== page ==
InfoSec 2011: Laptop loss costing European firms billions


Lost laptops are costing Europe dearly, with thousands going missing over the last 12 months costing the continent's economy billions, a report has claimed.

From April 2010 to the same month this year, 72,789 laptops went missing from the 275 organisations taking part in the Intel and Ponemon Institute study.

The report, which extrapolated figures from a previous study, claimed the total economic impact for participating companies stood at 1.29 billion (1.13 billion) or, on average, 4.7 million per organisation.

To determine those numbers, the researchers extracted figures from 2009, which suggested the average value of one lost laptop was 35,284 when taking into account various costs - such as those covering intellectual property loss.

Glenn Le Vernois, from Intel's services program office, told IT PRO the 1.29 billion figure was clearly "huge," indicating businesses should sit up and take notice.

"If companies or individuals don't know how to actually get their hands around the problem and how to devise a strategy of attack [laptop loss] will continue to be an issue," Le Vernois said.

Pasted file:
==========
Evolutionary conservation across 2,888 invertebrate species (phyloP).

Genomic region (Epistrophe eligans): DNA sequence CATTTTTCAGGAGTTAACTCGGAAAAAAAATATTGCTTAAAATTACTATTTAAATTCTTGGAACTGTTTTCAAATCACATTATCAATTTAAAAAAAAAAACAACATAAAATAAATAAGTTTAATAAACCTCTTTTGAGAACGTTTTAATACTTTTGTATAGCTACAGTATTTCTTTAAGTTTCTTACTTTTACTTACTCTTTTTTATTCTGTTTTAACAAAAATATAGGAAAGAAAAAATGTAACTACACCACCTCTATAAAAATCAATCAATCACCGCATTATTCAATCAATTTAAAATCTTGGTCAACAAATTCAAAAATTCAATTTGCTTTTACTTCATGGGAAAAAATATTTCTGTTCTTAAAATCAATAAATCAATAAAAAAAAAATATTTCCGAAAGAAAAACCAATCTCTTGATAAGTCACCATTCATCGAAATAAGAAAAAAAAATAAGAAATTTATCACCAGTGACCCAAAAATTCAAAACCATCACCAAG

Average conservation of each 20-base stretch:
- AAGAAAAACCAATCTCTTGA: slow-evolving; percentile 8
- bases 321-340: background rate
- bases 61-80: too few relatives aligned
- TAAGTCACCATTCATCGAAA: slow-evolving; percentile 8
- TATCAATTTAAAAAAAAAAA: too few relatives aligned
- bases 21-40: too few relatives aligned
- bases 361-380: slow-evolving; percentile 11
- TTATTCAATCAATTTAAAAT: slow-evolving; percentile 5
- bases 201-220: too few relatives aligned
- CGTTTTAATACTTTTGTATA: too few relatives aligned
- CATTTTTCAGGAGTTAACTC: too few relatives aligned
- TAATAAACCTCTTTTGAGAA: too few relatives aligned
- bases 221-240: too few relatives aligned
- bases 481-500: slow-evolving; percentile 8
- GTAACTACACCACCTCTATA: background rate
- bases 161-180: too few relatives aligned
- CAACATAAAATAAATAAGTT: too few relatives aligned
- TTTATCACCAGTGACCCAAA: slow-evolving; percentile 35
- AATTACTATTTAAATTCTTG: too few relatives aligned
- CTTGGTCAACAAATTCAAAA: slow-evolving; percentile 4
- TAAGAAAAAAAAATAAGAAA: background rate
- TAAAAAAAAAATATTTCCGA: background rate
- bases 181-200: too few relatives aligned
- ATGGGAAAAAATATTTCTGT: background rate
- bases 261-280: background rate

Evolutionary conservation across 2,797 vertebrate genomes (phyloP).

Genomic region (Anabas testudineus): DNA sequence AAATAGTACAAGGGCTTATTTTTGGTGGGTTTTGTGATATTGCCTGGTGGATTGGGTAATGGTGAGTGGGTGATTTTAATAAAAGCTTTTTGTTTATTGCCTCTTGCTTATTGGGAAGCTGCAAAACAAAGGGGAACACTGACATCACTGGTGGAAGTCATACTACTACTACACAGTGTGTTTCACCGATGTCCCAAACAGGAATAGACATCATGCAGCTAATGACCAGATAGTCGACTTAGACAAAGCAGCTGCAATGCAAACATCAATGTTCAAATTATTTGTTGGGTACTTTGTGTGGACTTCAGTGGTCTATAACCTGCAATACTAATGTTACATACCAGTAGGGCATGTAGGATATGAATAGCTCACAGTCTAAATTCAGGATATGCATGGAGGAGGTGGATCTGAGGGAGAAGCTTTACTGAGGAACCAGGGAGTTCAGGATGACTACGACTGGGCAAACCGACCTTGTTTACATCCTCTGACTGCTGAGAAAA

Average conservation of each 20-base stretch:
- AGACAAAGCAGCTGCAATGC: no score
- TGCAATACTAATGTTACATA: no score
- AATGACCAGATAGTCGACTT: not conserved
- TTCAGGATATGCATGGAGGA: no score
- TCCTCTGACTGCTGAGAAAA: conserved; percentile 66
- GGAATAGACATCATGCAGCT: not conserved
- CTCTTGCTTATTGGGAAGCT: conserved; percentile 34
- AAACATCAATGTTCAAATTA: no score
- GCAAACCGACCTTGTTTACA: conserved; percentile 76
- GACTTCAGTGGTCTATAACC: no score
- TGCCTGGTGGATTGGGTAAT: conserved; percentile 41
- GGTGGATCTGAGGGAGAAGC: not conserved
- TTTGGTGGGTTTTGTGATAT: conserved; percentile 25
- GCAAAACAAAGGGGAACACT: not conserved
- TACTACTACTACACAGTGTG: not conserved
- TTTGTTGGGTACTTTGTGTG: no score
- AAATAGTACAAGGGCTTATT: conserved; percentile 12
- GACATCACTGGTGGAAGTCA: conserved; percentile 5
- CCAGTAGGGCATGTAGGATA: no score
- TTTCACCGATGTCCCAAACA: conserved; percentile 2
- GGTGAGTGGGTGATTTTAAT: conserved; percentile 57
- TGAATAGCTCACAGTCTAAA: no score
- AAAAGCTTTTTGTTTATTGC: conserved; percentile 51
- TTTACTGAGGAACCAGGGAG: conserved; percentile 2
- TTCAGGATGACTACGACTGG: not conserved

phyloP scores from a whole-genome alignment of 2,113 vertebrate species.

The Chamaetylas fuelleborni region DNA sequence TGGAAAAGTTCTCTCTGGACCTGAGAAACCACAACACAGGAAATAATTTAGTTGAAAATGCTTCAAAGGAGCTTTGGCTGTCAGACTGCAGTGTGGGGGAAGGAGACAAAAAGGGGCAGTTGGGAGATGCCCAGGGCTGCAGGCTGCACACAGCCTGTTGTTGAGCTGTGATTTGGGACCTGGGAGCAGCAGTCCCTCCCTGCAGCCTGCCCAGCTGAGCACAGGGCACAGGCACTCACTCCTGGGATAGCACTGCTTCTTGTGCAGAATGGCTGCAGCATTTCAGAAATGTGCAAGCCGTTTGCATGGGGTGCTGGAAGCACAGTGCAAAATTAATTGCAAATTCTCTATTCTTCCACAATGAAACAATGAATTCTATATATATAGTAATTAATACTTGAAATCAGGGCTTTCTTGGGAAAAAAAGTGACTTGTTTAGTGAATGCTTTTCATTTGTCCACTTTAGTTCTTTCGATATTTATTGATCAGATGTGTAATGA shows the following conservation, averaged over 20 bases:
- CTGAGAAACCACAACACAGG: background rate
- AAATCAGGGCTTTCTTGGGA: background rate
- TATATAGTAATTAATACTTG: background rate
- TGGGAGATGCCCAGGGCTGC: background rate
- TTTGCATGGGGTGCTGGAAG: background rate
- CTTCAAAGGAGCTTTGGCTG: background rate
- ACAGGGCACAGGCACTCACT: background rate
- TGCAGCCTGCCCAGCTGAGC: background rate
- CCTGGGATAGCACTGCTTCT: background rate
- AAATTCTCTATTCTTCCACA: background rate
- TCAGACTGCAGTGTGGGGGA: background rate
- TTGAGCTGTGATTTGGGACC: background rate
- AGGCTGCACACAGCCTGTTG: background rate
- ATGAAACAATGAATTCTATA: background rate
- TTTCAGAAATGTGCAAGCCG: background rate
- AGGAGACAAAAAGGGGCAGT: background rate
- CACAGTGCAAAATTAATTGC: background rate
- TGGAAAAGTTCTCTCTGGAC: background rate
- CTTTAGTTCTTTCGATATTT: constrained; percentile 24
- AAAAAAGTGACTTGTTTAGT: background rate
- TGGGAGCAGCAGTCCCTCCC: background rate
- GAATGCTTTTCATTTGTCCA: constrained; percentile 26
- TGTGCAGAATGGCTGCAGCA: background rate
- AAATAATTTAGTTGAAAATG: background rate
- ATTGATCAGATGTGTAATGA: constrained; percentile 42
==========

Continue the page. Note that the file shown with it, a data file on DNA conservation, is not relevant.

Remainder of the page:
The report came after a significant laptop loss over at BP, which saw data of the claimants from the Deepwater Horizon disaster going missing.

Only 34 per cent of lost laptops had encryption, whilst just 26 per cent had backup capabilities. Only a measly seven per cent had other anti-theft features, according to the report.

The education and research sector was the worst offender for losing laptops, followed by health and pharmaceuticals, then the public sector.

"The companies - this goes for both Europe and US - that have the most amount of confidential data on their laptops, they do adopt encryption a little more, but still they have so many laptops that are not covered," Le Vernois added.

"Understand what you are carrying around, put a dollar amount on it and understand the economic impact on the business."

Symantec and Ponemon Institute data released last month showed the average data breach cost UK organisations 1.9 million in 2010, up 13 per cent from 2009 and 18 per cent from 2008.

Tom Brewster

Tom Brewster is currently an associate editor at Forbes and an award-winning journalist who covers cyber security, surveillance, and privacy. Starting his career at ITPro as a staff writer and working up to a senior staff writer role, Tom has been covering the tech industry for more than ten years and is considered one of the leading journalists in his specialism.

He is a proud alum of the University of Sheffield where he secured an undergraduate degree in English Literature before undertaking a certification from General Assembly in web development.